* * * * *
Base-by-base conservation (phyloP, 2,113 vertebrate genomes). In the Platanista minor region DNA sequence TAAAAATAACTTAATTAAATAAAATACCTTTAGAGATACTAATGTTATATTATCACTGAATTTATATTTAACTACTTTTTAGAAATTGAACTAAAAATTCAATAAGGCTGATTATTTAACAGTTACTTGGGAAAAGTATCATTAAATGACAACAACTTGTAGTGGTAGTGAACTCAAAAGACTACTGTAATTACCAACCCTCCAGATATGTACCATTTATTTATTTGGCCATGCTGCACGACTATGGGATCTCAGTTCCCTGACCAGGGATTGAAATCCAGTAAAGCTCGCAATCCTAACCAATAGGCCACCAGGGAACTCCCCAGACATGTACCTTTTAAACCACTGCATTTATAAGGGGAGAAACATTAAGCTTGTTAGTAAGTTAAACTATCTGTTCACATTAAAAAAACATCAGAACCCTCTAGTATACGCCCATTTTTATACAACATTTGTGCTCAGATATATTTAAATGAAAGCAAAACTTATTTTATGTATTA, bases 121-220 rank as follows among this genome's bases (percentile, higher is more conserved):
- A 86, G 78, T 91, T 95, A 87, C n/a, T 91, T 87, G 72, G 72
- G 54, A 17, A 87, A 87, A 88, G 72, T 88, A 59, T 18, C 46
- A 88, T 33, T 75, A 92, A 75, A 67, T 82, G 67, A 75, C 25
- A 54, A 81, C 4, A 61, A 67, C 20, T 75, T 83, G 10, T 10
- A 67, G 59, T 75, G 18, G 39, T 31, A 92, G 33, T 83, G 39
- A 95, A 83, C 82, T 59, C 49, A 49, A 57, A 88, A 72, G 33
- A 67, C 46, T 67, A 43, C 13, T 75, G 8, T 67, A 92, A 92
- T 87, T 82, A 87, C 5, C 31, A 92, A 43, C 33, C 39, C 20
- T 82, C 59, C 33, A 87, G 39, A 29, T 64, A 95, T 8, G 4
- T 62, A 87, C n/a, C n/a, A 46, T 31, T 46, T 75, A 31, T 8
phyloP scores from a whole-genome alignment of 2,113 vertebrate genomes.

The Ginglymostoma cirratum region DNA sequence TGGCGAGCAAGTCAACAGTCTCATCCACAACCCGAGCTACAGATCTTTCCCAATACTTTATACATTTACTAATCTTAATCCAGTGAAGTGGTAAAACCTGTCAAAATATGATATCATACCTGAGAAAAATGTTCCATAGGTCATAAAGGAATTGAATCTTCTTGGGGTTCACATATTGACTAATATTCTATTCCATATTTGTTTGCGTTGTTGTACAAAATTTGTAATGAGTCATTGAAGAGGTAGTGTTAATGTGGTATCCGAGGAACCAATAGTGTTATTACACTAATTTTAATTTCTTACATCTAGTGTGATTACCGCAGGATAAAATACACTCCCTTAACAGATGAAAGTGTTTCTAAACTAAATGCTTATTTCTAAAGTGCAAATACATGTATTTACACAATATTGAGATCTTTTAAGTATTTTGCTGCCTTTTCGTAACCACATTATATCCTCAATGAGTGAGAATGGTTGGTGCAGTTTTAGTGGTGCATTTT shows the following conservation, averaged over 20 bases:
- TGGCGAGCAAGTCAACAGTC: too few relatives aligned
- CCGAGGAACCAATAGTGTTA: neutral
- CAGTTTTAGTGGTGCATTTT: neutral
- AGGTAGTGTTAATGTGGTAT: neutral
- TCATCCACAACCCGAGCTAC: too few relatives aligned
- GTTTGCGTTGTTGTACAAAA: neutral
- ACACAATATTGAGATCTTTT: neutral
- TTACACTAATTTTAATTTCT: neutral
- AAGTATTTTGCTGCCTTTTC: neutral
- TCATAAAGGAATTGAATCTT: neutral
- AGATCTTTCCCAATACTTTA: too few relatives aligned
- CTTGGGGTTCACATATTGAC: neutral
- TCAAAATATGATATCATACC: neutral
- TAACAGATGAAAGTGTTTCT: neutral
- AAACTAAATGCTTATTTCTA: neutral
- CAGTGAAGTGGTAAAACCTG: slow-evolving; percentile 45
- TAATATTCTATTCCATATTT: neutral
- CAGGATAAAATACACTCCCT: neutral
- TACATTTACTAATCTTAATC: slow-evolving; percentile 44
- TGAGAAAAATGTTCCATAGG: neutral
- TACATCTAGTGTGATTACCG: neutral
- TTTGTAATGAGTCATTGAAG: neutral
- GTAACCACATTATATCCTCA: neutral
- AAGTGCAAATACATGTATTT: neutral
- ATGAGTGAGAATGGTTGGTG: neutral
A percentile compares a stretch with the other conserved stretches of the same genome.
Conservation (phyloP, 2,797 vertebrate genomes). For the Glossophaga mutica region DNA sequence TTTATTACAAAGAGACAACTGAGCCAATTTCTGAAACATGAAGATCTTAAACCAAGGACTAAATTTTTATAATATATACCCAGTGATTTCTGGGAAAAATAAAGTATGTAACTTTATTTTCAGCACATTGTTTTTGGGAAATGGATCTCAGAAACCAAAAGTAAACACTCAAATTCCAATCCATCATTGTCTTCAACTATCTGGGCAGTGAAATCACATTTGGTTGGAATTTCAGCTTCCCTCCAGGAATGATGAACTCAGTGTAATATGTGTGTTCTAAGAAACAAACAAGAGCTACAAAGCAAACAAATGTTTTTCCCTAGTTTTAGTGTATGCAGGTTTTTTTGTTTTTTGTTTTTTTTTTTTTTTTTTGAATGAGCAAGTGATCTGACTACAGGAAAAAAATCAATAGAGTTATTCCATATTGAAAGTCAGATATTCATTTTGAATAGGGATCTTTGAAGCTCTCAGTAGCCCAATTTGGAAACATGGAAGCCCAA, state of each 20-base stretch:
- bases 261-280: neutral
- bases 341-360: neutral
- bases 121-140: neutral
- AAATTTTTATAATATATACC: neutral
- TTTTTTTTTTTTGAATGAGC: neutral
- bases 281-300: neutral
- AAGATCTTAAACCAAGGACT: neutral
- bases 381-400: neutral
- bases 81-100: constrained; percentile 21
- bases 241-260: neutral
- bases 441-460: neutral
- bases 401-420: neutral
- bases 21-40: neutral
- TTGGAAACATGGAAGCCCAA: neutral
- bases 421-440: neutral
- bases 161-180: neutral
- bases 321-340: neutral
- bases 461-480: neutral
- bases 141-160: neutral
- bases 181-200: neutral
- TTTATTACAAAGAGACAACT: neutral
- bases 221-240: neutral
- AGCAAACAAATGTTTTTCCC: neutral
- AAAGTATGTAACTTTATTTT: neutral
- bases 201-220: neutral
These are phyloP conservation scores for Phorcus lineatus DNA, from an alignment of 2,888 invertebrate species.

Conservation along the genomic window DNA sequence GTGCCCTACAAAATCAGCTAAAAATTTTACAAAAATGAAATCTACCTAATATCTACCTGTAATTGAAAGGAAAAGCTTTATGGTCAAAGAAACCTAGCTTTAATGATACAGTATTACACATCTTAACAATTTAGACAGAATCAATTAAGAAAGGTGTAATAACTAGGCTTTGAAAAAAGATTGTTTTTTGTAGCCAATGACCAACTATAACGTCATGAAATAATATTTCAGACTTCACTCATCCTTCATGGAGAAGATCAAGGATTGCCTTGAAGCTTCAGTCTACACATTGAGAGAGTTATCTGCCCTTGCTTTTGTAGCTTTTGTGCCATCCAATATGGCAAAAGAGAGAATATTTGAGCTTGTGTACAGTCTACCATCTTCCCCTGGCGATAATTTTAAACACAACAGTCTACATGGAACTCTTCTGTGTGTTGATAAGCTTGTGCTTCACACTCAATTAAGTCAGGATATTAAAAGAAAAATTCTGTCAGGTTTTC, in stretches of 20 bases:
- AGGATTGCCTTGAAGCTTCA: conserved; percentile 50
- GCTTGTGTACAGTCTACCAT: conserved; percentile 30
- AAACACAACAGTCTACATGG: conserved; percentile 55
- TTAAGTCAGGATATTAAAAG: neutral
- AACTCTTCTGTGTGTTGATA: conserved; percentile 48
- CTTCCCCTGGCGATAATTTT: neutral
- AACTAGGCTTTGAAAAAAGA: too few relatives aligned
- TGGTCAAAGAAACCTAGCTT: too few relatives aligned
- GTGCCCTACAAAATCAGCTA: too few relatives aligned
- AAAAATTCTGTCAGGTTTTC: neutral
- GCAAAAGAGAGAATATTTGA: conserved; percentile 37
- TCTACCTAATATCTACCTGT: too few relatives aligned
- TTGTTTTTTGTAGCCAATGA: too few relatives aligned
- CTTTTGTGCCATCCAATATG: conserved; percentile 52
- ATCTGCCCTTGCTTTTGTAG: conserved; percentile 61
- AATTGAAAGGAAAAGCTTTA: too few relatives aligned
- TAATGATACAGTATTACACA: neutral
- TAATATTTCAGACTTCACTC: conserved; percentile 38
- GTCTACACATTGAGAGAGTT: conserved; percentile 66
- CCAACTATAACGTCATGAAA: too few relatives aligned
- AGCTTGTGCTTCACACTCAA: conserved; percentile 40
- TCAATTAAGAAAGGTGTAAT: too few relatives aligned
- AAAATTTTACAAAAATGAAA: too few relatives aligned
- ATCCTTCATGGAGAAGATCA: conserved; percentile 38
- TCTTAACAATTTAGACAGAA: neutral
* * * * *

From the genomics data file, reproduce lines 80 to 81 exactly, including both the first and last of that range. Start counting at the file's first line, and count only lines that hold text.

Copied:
- TTGTTTTTTGTAGCCAATGA: too few relatives aligned
- CTTTTGTGCCATCCAATATG: conserved; percentile 52